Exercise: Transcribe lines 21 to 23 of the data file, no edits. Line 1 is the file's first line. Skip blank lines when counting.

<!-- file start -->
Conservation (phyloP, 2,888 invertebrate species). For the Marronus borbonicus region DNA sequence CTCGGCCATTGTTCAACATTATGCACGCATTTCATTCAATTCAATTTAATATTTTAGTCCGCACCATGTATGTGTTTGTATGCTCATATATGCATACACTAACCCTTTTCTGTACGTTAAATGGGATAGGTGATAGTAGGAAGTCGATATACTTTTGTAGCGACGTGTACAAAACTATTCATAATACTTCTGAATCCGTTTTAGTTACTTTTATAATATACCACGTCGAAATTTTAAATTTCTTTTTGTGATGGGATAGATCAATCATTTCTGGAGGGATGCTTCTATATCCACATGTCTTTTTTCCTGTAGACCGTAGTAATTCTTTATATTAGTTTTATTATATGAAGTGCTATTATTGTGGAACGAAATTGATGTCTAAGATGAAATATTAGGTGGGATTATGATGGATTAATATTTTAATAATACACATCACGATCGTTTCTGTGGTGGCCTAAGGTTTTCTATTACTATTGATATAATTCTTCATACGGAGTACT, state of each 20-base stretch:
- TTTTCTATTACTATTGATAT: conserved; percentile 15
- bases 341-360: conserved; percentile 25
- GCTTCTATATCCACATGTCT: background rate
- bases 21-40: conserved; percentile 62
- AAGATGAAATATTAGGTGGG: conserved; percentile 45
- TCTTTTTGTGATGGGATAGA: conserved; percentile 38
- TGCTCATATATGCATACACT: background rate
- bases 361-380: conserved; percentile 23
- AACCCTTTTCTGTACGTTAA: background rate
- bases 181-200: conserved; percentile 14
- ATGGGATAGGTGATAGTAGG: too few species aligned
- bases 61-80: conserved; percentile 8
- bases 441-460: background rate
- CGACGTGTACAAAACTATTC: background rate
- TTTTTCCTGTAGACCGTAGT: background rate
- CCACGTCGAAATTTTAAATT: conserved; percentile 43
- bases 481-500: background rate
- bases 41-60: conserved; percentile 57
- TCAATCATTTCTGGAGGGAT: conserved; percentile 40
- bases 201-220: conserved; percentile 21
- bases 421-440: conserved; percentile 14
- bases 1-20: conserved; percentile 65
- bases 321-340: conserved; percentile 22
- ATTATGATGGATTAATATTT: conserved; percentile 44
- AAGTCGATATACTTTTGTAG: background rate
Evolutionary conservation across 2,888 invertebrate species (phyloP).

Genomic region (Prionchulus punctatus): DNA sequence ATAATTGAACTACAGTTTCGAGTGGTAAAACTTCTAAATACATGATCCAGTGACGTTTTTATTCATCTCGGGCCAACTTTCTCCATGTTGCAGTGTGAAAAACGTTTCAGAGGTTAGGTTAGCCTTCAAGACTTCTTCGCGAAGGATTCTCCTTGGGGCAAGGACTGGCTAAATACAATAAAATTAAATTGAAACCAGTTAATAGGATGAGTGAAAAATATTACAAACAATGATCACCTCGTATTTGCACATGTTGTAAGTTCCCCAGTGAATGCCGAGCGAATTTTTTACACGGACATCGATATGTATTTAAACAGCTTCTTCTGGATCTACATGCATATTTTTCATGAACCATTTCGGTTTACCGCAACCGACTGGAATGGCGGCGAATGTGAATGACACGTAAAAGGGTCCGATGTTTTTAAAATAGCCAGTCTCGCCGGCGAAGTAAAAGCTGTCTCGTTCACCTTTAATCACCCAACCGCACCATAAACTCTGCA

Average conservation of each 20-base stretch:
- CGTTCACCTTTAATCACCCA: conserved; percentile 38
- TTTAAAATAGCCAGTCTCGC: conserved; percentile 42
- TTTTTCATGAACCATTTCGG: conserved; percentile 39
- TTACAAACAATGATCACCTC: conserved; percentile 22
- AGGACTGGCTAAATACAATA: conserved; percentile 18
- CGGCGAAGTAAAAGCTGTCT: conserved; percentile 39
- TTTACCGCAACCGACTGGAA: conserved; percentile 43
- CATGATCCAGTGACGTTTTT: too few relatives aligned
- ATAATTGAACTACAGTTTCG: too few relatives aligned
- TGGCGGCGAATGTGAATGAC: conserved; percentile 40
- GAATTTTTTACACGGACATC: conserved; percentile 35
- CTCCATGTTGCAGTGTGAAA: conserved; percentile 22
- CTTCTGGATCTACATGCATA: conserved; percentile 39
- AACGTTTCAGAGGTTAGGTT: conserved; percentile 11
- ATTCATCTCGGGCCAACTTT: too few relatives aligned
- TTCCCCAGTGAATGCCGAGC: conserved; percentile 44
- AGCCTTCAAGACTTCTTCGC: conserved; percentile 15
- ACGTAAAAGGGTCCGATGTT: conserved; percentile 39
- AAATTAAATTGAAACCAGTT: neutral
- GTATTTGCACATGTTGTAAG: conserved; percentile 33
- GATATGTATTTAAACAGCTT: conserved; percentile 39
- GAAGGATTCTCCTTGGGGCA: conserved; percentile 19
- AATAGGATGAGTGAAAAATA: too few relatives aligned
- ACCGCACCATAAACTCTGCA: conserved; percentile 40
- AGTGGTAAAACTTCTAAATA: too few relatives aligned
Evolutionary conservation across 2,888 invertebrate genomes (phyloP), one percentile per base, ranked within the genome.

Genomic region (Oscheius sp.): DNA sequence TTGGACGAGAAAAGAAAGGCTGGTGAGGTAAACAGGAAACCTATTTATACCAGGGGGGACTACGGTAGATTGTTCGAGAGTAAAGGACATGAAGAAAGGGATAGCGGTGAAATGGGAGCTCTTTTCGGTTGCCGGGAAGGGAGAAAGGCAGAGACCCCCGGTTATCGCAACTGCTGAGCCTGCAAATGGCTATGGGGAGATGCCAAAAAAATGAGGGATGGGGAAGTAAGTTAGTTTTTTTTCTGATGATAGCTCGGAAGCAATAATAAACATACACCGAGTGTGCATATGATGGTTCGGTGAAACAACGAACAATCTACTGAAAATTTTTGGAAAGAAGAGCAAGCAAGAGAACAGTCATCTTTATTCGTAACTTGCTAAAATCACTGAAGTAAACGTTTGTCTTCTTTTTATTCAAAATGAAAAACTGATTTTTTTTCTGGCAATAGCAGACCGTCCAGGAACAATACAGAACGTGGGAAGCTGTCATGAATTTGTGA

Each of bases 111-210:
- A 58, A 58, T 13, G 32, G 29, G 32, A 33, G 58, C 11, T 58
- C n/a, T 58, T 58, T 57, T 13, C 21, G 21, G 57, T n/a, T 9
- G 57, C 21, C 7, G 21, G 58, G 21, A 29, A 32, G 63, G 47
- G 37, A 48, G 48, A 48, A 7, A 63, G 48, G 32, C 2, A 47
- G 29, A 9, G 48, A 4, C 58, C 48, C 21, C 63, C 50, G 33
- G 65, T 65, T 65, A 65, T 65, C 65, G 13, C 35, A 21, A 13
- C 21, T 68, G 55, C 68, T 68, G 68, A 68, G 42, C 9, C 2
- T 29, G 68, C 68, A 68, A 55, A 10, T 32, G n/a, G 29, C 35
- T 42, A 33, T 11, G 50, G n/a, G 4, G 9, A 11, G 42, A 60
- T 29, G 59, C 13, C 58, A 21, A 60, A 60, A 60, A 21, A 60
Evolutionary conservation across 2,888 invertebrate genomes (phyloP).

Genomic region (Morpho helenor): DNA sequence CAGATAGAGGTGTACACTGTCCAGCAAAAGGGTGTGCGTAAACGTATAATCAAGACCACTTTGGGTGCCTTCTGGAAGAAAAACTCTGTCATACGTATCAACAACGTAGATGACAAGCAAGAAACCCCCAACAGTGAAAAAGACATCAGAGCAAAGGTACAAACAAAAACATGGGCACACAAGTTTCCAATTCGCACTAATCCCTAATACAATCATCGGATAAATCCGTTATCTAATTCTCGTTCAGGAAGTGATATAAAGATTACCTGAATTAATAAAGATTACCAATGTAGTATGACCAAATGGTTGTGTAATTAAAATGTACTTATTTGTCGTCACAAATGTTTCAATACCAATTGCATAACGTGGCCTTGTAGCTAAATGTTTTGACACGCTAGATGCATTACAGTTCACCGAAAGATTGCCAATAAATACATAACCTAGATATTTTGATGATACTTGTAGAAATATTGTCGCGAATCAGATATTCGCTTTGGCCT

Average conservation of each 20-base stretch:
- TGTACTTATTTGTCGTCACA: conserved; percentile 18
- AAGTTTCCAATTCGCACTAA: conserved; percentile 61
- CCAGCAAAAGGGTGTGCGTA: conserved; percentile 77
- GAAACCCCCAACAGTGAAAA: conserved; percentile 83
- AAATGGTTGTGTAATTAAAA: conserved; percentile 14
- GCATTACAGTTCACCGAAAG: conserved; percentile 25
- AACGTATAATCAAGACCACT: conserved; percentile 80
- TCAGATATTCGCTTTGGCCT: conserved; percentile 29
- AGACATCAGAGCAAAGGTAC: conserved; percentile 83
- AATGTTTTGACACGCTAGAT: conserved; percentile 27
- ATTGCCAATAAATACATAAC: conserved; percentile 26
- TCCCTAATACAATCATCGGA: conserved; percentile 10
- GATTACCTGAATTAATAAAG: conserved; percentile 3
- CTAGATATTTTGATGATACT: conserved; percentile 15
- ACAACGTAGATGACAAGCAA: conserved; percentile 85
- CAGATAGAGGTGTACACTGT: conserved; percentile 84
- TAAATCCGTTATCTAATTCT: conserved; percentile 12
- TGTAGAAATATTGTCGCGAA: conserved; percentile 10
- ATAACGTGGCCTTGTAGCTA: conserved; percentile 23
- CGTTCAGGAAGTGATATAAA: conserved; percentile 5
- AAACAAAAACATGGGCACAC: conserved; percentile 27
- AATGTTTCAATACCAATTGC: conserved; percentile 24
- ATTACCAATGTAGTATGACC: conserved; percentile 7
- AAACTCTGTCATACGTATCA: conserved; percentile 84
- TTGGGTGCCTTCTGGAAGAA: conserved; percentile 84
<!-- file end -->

- bases 201-220: conserved; percentile 21
- bases 421-440: conserved; percentile 14
- bases 1-20: conserved; percentile 65